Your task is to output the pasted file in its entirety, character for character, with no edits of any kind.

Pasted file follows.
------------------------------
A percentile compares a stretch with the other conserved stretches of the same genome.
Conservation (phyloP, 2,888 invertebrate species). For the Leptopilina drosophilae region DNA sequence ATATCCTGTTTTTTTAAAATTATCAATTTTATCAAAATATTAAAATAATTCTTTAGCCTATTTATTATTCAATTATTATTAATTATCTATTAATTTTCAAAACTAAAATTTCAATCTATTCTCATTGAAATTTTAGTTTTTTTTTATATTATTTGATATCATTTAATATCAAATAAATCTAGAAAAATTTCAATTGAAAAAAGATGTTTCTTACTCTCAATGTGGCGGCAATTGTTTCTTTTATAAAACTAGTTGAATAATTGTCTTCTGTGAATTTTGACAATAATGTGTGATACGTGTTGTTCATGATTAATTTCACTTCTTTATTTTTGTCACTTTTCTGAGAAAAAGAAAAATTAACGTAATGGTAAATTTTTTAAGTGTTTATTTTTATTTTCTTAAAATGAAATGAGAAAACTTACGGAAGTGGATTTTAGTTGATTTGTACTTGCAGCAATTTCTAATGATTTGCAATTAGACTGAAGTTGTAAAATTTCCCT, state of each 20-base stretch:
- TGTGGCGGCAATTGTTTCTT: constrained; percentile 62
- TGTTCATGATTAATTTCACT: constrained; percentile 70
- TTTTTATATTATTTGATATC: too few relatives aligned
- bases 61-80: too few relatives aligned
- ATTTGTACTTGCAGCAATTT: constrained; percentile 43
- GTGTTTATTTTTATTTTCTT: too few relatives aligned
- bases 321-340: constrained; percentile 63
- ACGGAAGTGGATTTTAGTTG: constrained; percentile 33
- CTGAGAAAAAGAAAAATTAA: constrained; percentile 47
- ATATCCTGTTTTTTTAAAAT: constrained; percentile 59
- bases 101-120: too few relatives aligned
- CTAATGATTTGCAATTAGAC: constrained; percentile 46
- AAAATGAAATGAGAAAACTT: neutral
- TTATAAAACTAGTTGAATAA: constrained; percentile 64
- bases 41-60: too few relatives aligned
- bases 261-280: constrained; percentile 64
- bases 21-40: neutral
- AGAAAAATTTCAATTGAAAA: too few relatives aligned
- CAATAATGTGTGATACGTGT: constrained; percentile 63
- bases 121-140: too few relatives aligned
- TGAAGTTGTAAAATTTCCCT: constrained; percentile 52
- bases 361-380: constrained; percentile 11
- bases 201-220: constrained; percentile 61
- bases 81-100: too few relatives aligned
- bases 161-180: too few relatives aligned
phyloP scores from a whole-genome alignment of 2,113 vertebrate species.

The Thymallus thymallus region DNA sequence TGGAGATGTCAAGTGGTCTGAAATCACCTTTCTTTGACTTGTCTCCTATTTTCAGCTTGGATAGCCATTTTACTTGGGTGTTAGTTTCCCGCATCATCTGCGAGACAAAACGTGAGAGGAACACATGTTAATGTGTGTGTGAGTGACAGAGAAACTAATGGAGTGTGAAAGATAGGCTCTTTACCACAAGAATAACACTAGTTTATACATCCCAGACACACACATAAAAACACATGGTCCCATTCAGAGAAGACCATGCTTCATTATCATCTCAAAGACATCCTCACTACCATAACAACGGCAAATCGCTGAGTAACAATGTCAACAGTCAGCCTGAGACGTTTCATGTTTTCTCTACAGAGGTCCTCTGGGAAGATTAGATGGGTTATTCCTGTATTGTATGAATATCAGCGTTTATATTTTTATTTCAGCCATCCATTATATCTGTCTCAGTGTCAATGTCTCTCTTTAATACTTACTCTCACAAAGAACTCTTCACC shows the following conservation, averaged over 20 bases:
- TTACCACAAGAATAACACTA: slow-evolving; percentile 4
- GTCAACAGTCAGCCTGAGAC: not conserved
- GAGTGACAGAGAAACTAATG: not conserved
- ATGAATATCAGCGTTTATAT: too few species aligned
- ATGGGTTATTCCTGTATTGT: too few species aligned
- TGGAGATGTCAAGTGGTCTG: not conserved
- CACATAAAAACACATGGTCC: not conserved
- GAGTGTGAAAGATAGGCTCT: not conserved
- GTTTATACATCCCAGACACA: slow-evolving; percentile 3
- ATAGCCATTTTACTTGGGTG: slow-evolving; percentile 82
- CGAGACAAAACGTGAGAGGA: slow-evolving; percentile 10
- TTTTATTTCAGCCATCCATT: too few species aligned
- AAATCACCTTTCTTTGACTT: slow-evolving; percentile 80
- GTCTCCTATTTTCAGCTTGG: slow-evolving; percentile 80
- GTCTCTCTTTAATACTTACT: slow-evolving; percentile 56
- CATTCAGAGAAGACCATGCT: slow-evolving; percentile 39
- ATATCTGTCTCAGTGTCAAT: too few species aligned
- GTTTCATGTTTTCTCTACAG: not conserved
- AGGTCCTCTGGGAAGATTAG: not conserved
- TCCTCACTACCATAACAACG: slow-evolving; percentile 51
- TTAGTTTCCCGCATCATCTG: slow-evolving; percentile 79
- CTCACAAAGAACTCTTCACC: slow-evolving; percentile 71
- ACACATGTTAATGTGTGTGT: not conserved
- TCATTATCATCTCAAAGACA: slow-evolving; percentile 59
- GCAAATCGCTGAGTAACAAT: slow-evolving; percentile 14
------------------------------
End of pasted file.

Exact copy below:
A percentile compares a stretch with the other conserved stretches of the same genome.
Conservation (phyloP, 2,888 invertebrate species). For the Leptopilina drosophilae region DNA sequence ATATCCTGTTTTTTTAAAATTATCAATTTTATCAAAATATTAAAATAATTCTTTAGCCTATTTATTATTCAATTATTATTAATTATCTATTAATTTTCAAAACTAAAATTTCAATCTATTCTCATTGAAATTTTAGTTTTTTTTTATATTATTTGATATCATTTAATATCAAATAAATCTAGAAAAATTTCAATTGAAAAAAGATGTTTCTTACTCTCAATGTGGCGGCAATTGTTTCTTTTATAAAACTAGTTGAATAATTGTCTTCTGTGAATTTTGACAATAATGTGTGATACGTGTTGTTCATGATTAATTTCACTTCTTTATTTTTGTCACTTTTCTGAGAAAAAGAAAAATTAACGTAATGGTAAATTTTTTAAGTGTTTATTTTTATTTTCTTAAAATGAAATGAGAAAACTTACGGAAGTGGATTTTAGTTGATTTGTACTTGCAGCAATTTCTAATGATTTGCAATTAGACTGAAGTTGTAAAATTTCCCT, state of each 20-base stretch:
- TGTGGCGGCAATTGTTTCTT: constrained; percentile 62
- TGTTCATGATTAATTTCACT: constrained; percentile 70
- TTTTTATATTATTTGATATC: too few relatives aligned
- bases 61-80: too few relatives aligned
- ATTTGTACTTGCAGCAATTT: constrained; percentile 43
- GTGTTTATTTTTATTTTCTT: too few relatives aligned
- bases 321-340: constrained; percentile 63
- ACGGAAGTGGATTTTAGTTG: constrained; percentile 33
- CTGAGAAAAAGAAAAATTAA: constrained; percentile 47
- ATATCCTGTTTTTTTAAAAT: constrained; percentile 59
- bases 101-120: too few relatives aligned
- CTAATGATTTGCAATTAGAC: constrained; percentile 46
- AAAATGAAATGAGAAAACTT: neutral
- TTATAAAACTAGTTGAATAA: constrained; percentile 64
- bases 41-60: too few relatives aligned
- bases 261-280: constrained; percentile 64
- bases 21-40: neutral
- AGAAAAATTTCAATTGAAAA: too few relatives aligned
- CAATAATGTGTGATACGTGT: constrained; percentile 63
- bases 121-140: too few relatives aligned
- TGAAGTTGTAAAATTTCCCT: constrained; percentile 52
- bases 361-380: constrained; percentile 11
- bases 201-220: constrained; percentile 61
- bases 81-100: too few relatives aligned
- bases 161-180: too few relatives aligned
phyloP scores from a whole-genome alignment of 2,113 vertebrate species.

The Thymallus thymallus region DNA sequence TGGAGATGTCAAGTGGTCTGAAATCACCTTTCTTTGACTTGTCTCCTATTTTCAGCTTGGATAGCCATTTTACTTGGGTGTTAGTTTCCCGCATCATCTGCGAGACAAAACGTGAGAGGAACACATGTTAATGTGTGTGTGAGTGACAGAGAAACTAATGGAGTGTGAAAGATAGGCTCTTTACCACAAGAATAACACTAGTTTATACATCCCAGACACACACATAAAAACACATGGTCCCATTCAGAGAAGACCATGCTTCATTATCATCTCAAAGACATCCTCACTACCATAACAACGGCAAATCGCTGAGTAACAATGTCAACAGTCAGCCTGAGACGTTTCATGTTTTCTCTACAGAGGTCCTCTGGGAAGATTAGATGGGTTATTCCTGTATTGTATGAATATCAGCGTTTATATTTTTATTTCAGCCATCCATTATATCTGTCTCAGTGTCAATGTCTCTCTTTAATACTTACTCTCACAAAGAACTCTTCACC shows the following conservation, averaged over 20 bases:
- TTACCACAAGAATAACACTA: slow-evolving; percentile 4
- GTCAACAGTCAGCCTGAGAC: not conserved
- GAGTGACAGAGAAACTAATG: not conserved
- ATGAATATCAGCGTTTATAT: too few species aligned
- ATGGGTTATTCCTGTATTGT: too few species aligned
- TGGAGATGTCAAGTGGTCTG: not conserved
- CACATAAAAACACATGGTCC: not conserved
- GAGTGTGAAAGATAGGCTCT: not conserved
- GTTTATACATCCCAGACACA: slow-evolving; percentile 3
- ATAGCCATTTTACTTGGGTG: slow-evolving; percentile 82
- CGAGACAAAACGTGAGAGGA: slow-evolving; percentile 10
- TTTTATTTCAGCCATCCATT: too few species aligned
- AAATCACCTTTCTTTGACTT: slow-evolving; percentile 80
- GTCTCCTATTTTCAGCTTGG: slow-evolving; percentile 80
- GTCTCTCTTTAATACTTACT: slow-evolving; percentile 56
- CATTCAGAGAAGACCATGCT: slow-evolving; percentile 39
- ATATCTGTCTCAGTGTCAAT: too few species aligned
- GTTTCATGTTTTCTCTACAG: not conserved
- AGGTCCTCTGGGAAGATTAG: not conserved
- TCCTCACTACCATAACAACG: slow-evolving; percentile 51
- TTAGTTTCCCGCATCATCTG: slow-evolving; percentile 79
- CTCACAAAGAACTCTTCACC: slow-evolving; percentile 71
- ACACATGTTAATGTGTGTGT: not conserved
- TCATTATCATCTCAAAGACA: slow-evolving; percentile 59
- GCAAATCGCTGAGTAACAAT: slow-evolving; percentile 14